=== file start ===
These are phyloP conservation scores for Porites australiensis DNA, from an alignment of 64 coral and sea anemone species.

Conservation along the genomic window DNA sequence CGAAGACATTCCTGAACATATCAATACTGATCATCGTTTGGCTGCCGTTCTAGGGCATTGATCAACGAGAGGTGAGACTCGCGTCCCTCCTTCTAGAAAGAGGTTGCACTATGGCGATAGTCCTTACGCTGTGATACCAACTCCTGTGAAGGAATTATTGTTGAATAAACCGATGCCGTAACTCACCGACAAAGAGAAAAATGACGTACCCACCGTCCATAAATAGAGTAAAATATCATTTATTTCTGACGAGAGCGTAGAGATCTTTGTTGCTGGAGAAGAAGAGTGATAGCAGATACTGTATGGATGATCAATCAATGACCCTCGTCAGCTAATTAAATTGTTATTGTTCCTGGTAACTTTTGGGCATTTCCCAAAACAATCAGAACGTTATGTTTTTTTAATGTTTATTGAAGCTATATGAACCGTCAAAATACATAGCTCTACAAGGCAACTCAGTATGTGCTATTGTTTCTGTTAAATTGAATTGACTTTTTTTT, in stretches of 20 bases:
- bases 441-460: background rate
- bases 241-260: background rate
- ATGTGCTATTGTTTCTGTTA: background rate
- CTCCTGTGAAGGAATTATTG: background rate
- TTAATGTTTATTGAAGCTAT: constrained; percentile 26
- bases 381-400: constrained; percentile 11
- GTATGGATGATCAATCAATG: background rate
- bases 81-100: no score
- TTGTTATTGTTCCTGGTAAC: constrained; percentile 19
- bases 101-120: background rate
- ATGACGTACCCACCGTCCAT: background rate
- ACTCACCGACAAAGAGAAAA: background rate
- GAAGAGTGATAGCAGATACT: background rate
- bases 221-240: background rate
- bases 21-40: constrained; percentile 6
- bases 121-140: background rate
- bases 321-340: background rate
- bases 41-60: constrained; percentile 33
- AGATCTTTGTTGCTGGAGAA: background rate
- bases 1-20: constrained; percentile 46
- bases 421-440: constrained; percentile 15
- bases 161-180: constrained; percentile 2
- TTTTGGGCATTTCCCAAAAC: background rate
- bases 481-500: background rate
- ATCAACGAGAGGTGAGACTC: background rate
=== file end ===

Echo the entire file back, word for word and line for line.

These are phyloP conservation scores for Porites australiensis DNA, from an alignment of 64 coral and sea anemone species.

Conservation along the genomic window DNA sequence CGAAGACATTCCTGAACATATCAATACTGATCATCGTTTGGCTGCCGTTCTAGGGCATTGATCAACGAGAGGTGAGACTCGCGTCCCTCCTTCTAGAAAGAGGTTGCACTATGGCGATAGTCCTTACGCTGTGATACCAACTCCTGTGAAGGAATTATTGTTGAATAAACCGATGCCGTAACTCACCGACAAAGAGAAAAATGACGTACCCACCGTCCATAAATAGAGTAAAATATCATTTATTTCTGACGAGAGCGTAGAGATCTTTGTTGCTGGAGAAGAAGAGTGATAGCAGATACTGTATGGATGATCAATCAATGACCCTCGTCAGCTAATTAAATTGTTATTGTTCCTGGTAACTTTTGGGCATTTCCCAAAACAATCAGAACGTTATGTTTTTTTAATGTTTATTGAAGCTATATGAACCGTCAAAATACATAGCTCTACAAGGCAACTCAGTATGTGCTATTGTTTCTGTTAAATTGAATTGACTTTTTTTT, in stretches of 20 bases:
- bases 441-460: background rate
- bases 241-260: background rate
- ATGTGCTATTGTTTCTGTTA: background rate
- CTCCTGTGAAGGAATTATTG: background rate
- TTAATGTTTATTGAAGCTAT: constrained; percentile 26
- bases 381-400: constrained; percentile 11
- GTATGGATGATCAATCAATG: background rate
- bases 81-100: no score
- TTGTTATTGTTCCTGGTAAC: constrained; percentile 19
- bases 101-120: background rate
- ATGACGTACCCACCGTCCAT: background rate
- ACTCACCGACAAAGAGAAAA: background rate
- GAAGAGTGATAGCAGATACT: background rate
- bases 221-240: background rate
- bases 21-40: constrained; percentile 6
- bases 121-140: background rate
- bases 321-340: background rate
- bases 41-60: constrained; percentile 33
- AGATCTTTGTTGCTGGAGAA: background rate
- bases 1-20: constrained; percentile 46
- bases 421-440: constrained; percentile 15
- bases 161-180: constrained; percentile 2
- TTTTGGGCATTTCCCAAAAC: background rate
- bases 481-500: background rate
- ATCAACGAGAGGTGAGACTC: background rate